Obama signs flood insurance bill

President Obama on Friday signed a bill that rolls back flood insurance rate increases on coastal properties called for in a 2012 reform of the trouble National Flood Insurance Program (NFIP).
 
The measure, signed without ceremony, would cap rate increases at 15 percent and provide refunds for some homeowners who have already incurred higher premiums as a result of the 2012 reforms, which sought to put the debt-ridden NFIP on stronger fiscal footing.
 
With election-year politics at play, lawmakers from coastal states have campaigned for the fix after redrawn flood maps by the Federal Emergency Management Agency caused dramatic spikes in insurance premiums for many homeowners.
 
Vulnerable Sen. Mary Landrieu (D-La.) has been a chief champion of the NFIP rollback. 
 
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“Today, draconian flood insurance rate increases have been stopped, and we have returned affordability as a centerpiece of the National Flood Insurance Program. It has been a long and arduous two-year battle to reach today,” Landrieu said.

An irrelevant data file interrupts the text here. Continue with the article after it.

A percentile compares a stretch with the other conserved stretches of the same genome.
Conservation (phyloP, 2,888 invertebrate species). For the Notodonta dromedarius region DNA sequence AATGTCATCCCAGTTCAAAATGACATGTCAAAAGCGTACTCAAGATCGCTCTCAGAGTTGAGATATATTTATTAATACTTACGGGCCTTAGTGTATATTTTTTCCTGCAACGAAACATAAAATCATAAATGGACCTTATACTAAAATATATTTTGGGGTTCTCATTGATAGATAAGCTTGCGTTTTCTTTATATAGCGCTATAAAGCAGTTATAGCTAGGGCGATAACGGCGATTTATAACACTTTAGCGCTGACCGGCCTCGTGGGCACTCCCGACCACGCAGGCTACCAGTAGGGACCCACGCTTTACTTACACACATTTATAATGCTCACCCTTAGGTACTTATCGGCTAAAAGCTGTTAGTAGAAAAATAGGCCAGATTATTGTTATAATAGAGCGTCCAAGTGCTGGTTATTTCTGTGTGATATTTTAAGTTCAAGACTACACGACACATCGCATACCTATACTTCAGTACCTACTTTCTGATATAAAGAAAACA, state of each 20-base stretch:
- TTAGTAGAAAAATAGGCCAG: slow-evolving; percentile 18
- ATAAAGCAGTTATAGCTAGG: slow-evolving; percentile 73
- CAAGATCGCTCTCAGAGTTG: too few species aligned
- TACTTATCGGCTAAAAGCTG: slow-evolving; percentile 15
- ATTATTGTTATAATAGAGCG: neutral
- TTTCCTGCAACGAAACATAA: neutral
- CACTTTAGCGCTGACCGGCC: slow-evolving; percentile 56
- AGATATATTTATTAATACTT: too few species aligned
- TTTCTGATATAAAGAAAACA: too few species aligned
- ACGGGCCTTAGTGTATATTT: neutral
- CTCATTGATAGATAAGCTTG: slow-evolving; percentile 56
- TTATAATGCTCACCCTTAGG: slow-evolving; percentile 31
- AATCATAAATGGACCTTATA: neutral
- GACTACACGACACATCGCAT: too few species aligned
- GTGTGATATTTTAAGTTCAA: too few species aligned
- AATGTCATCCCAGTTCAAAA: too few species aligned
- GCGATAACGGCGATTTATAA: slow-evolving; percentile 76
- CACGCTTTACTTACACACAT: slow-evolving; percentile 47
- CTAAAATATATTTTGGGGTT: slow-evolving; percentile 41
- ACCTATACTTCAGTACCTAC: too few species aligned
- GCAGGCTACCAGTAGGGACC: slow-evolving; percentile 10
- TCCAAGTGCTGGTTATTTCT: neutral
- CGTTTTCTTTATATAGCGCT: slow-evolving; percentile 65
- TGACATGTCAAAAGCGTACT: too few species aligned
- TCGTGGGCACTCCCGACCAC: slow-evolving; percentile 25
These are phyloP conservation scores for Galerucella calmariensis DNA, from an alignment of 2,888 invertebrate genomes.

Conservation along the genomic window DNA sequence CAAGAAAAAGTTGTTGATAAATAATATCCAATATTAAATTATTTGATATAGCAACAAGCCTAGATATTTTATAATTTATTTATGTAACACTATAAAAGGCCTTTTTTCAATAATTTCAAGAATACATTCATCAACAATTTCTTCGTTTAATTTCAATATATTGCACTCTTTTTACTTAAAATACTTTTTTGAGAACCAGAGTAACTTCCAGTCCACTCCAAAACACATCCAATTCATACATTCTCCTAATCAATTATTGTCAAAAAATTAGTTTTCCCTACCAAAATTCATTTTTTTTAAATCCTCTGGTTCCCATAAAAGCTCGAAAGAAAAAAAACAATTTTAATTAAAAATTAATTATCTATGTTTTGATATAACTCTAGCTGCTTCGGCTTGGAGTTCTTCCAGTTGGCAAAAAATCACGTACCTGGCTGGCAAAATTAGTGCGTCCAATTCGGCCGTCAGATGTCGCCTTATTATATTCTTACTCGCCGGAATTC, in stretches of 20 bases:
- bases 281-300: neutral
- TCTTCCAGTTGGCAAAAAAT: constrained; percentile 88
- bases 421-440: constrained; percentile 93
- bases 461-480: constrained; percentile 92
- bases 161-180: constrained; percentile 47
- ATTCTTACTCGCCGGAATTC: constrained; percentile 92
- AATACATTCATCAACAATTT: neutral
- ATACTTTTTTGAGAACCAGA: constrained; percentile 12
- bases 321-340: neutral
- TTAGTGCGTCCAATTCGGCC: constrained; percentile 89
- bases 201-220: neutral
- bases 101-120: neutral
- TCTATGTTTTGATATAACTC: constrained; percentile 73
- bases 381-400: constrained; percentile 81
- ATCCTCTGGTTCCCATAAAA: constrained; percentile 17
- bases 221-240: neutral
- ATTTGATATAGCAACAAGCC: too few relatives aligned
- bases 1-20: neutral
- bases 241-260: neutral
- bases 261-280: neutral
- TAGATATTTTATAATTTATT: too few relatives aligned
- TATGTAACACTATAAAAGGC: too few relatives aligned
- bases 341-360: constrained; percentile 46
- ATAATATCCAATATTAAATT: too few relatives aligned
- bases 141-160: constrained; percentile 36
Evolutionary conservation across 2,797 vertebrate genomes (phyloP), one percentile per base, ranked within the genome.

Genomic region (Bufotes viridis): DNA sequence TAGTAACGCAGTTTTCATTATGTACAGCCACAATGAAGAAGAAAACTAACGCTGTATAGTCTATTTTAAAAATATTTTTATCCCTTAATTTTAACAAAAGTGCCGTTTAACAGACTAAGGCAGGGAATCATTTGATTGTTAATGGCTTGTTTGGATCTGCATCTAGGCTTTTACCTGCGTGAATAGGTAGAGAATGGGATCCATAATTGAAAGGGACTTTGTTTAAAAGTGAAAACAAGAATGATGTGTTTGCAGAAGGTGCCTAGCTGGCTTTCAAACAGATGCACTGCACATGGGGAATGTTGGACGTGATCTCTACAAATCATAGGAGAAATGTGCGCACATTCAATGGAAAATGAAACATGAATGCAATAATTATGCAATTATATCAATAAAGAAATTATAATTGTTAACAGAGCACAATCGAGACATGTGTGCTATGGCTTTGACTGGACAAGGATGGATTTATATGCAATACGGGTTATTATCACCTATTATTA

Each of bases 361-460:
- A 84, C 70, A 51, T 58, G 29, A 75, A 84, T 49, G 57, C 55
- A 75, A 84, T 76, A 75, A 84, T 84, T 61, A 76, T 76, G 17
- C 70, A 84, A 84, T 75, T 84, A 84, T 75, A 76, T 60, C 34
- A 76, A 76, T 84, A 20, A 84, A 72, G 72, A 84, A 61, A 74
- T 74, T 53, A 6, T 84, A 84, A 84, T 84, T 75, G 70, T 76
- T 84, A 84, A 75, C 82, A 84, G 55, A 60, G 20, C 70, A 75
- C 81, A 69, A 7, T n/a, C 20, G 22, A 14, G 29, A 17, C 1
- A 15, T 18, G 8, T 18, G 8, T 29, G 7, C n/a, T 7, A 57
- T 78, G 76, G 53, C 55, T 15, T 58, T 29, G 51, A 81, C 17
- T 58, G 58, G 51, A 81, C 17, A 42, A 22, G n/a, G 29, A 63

Her likely opponent in November, Rep. Bill Cassidy (R-La.), was a chief sponsor of the House bill that ultimately became law, along with Rep. Michael Grimm (R-N.Y.).
 
“Today is a great day for Louisiana. The Grimm-Cassidy flood insurance reforms will reinstate grandfathered rates, cap premium increases, reform the FEMA flood mapping process and help stabilize our housing market. Today’s signing was made possible due to the broad coalition we built to push the House, Senate and President to back the legislation,” Cassidy said in a statement. 
 
The bill passed the House on a 306-91 vote, but 12 of 21 Republican committee chiefs opposed it. The Senate cleared it in a 72-22 vote last week.
 
Conservatives say the bill put taxpayers on the hook for unfairly subsidized insurance rates and slows progress toward privatization of NFIP.